- The US dollar is edging higher against most of the major currencies in a session devoid of much news
- European politics is widely cited as an important driver
- The greenback has been resilient in the face of the latest decline in the Treasury yields
- During the North American session, the US reports weekly mortgage applications and DOE oil inventories
- BOT and RBI kept rates steady; Poland is also expected to keep rates steady at 1.5%
- RBNZ decision will come out today at 3 PM ET, no change expected
The dollar is mostly firmer against the majors. The dollar bloc and the yen are outperforming, while the euro and the Scandies are underperforming. EM currencies are mostly weaker. PHP and INR are outperforming, while the CEE currencies are underperforming. MSCI Asia Pacific was up 0.3%, with the Nikkei rising 0.5%. MSCI EM is down 0.1%, despite China markets rising 0.5%. Euro Stoxx 600 is up 0.5% near midday, while S&P futures are pointing to a lower open. The 10-year UST yield is flat at 2.39%. Commodity prices are mixed, with WTI oil down 0.8%, copper up 1.4%, and gold up 0.2%.
The US dollar is edging higher against most of the major currencies in a session devoid of much news. The Canadian dollar and the Japanese yen are the exceptions. The euro is the weakest of the majors; off about 0.3% near $1.0650. After a strong advance yesterday, sterling just missed recording an outside up day, and is consolidating yesterday’s gains in a narrow range.
European politics is widely cited as an important driver. The most obvious metric is the premium being paid over Germany. Yet the premiums narrowed a little yesterday and are narrowing a little today. Moreover, on one hand, some observers argue investors are not taking the political risk seriously enough, and on the other hand, other accounts emphasize how much the spreads have widened already. How can the Stiglitz scenario be discounted? He suggests the monetary union could blow up this year.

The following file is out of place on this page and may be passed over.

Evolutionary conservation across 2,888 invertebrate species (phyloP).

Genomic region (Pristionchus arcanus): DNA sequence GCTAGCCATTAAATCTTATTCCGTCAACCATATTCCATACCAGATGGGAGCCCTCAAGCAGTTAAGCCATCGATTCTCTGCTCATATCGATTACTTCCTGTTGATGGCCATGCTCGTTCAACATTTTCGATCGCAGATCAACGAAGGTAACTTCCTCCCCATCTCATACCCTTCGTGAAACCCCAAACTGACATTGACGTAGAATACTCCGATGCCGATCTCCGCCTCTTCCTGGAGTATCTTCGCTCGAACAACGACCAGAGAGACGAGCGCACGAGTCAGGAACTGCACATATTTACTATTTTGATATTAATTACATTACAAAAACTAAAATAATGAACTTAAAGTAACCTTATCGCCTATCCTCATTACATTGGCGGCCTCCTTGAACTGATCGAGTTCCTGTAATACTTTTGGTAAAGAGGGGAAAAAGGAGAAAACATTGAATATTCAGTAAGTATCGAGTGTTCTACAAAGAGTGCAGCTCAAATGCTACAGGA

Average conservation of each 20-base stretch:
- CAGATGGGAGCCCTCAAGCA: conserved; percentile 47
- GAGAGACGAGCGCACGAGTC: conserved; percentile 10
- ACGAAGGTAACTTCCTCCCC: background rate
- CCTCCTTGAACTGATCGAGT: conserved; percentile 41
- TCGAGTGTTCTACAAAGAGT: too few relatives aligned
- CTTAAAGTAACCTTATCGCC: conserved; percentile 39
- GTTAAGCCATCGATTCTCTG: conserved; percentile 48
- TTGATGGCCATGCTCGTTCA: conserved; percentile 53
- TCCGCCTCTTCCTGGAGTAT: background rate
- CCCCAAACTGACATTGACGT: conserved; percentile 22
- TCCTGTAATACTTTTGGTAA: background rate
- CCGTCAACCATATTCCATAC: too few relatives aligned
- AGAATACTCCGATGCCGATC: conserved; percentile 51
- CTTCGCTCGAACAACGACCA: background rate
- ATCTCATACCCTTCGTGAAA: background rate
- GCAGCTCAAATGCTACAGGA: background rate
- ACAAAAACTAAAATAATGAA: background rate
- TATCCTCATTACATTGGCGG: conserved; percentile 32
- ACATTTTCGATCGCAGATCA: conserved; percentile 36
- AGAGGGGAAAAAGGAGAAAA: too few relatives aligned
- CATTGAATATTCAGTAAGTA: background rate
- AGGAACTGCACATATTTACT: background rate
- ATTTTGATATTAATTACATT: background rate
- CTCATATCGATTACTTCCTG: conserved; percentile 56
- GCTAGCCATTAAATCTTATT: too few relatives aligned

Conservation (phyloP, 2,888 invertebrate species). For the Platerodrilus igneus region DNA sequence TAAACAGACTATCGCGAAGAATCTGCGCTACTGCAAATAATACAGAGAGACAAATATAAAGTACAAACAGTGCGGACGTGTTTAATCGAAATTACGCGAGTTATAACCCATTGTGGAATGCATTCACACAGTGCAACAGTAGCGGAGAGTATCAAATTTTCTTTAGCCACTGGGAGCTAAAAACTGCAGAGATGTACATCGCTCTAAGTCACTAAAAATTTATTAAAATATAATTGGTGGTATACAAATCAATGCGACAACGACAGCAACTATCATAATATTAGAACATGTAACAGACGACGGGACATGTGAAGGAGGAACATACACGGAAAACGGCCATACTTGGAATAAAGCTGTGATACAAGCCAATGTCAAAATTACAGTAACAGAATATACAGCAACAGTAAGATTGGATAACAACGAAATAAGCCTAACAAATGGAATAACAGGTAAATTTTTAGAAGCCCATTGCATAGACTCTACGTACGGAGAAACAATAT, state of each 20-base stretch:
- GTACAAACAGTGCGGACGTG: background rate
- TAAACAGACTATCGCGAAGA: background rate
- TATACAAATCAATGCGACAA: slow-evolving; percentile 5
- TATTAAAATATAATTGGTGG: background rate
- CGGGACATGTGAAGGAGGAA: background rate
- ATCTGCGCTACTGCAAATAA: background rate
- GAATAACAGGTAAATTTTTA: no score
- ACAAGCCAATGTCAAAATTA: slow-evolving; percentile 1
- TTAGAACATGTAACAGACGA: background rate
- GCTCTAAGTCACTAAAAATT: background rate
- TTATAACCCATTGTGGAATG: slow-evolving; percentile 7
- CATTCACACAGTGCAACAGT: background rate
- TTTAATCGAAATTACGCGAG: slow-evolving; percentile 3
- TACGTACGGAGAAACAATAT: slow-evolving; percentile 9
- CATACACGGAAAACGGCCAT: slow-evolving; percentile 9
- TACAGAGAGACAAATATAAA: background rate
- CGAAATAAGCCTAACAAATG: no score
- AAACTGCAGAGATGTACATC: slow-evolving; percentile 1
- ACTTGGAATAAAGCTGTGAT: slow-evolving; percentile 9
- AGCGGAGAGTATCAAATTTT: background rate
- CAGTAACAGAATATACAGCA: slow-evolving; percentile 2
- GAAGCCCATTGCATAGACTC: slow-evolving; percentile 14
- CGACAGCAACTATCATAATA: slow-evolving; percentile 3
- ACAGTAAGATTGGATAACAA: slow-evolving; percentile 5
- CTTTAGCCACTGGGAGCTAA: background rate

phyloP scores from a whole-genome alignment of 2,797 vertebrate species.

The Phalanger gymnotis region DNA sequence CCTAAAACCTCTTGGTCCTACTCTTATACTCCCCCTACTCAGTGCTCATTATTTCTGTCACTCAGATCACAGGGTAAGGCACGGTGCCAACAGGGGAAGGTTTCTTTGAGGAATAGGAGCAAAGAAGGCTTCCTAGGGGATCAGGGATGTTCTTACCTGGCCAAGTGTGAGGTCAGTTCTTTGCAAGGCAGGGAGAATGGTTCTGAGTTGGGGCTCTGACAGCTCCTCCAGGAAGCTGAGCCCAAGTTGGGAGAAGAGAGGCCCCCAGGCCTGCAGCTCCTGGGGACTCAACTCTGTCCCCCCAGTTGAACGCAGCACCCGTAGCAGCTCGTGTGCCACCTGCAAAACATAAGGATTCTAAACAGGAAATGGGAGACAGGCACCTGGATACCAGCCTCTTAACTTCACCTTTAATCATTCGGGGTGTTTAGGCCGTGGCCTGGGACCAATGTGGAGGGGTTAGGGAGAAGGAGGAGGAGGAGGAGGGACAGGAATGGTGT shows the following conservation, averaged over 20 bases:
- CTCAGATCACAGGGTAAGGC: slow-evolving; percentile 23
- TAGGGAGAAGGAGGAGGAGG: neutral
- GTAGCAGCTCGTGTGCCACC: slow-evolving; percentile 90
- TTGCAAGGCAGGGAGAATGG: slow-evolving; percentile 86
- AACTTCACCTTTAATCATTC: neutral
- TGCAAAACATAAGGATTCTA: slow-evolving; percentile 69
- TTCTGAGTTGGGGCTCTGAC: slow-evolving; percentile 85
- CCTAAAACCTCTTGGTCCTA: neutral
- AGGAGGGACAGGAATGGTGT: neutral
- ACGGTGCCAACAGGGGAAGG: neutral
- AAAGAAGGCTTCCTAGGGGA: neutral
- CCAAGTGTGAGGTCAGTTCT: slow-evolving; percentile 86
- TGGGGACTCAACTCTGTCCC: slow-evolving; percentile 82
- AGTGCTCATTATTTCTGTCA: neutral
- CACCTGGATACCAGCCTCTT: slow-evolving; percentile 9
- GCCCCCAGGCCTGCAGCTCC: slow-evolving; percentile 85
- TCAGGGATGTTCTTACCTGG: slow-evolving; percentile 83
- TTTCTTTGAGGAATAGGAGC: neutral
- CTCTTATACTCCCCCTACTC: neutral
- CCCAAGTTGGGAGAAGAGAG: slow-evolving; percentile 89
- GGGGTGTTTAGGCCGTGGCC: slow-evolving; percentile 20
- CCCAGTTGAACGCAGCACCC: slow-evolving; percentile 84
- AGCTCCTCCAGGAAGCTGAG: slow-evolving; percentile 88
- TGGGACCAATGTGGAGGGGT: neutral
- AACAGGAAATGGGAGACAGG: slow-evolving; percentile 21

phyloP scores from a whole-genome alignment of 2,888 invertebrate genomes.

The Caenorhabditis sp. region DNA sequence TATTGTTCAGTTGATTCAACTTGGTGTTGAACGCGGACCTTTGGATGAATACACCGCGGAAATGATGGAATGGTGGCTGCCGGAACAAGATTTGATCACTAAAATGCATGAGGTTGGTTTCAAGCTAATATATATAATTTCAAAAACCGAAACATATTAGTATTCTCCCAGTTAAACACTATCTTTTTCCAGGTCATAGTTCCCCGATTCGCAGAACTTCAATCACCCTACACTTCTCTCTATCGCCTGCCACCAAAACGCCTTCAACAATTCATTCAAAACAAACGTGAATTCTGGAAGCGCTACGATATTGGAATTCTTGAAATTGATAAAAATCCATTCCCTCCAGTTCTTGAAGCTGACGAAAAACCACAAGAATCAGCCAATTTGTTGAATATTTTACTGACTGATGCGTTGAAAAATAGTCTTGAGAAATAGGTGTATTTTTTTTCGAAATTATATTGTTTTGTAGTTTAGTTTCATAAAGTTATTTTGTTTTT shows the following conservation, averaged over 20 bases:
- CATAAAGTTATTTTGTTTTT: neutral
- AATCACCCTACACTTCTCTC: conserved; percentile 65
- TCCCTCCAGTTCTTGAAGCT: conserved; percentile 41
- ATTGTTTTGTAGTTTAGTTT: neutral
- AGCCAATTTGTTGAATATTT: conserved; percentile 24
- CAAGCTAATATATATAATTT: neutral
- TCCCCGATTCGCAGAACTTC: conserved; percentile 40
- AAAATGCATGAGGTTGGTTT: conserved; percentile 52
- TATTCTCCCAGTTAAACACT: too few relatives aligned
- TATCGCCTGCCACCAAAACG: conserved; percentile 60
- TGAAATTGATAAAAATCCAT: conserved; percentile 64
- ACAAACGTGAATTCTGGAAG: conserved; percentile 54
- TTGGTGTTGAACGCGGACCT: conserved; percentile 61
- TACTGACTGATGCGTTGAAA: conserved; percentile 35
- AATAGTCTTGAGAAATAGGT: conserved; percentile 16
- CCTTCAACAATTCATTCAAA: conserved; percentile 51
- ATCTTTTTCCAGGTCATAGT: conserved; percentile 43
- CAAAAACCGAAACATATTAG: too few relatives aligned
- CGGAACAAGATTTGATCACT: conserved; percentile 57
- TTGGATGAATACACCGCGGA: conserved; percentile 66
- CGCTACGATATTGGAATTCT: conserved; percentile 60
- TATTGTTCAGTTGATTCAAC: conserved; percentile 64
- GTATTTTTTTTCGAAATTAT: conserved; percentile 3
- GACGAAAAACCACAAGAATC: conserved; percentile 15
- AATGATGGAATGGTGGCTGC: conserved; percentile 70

The US 10-year yield is holding below the 2.40% that was breached yesterday. Recall the yield peaked the day after the December 14 FOMC decision to hike rates near 2.64%. It fell to 2.30% on January 17 and recovered over the next week to 2.54%. It has been drifting lower. The March 10-year note futures peak on January 17 at 125-13. Yesterday, it reached 125-10. The 125-16 area is the 38.2% retracement of the sell-off since the US election.
Although the dollar-yen rate is sensitive to US rates and the differential with Japan, the greenback has been resilient in the face of the latest decline in the Treasury yields. The dollar remains within the roughly JPY111.65-JPY112.80 range established on Monday. Still until the dollar resurfaces above JPY112.80, the technical tone is vulnerable.
The correlation between the dollar-yen rate and the Topix (percent change, 60-day rolling) is about 0.37, which is the highest since last September. The correlation between dollar-yen and the S&P 500 is has slipped to 0.18. It was above 0.5 for most of the first nine months of 2016.
Abe and Trump meet this week. Trump has already complained about the weakness of the yen and has withdrawn from the TPP. Although Abe was not initially a strong advocate of TPP, he came around to be key supporter, at least in part due to its help in overcoming domestic rivals (like the Agricultural Co-ops). One way to square the circle is to turn the multilateral agreement into a bilateral agreement. It would be consistent with Trump’s desire for bilateral over multilateral agreement. It would also blunt some of concerns about the Administration’s protectionism.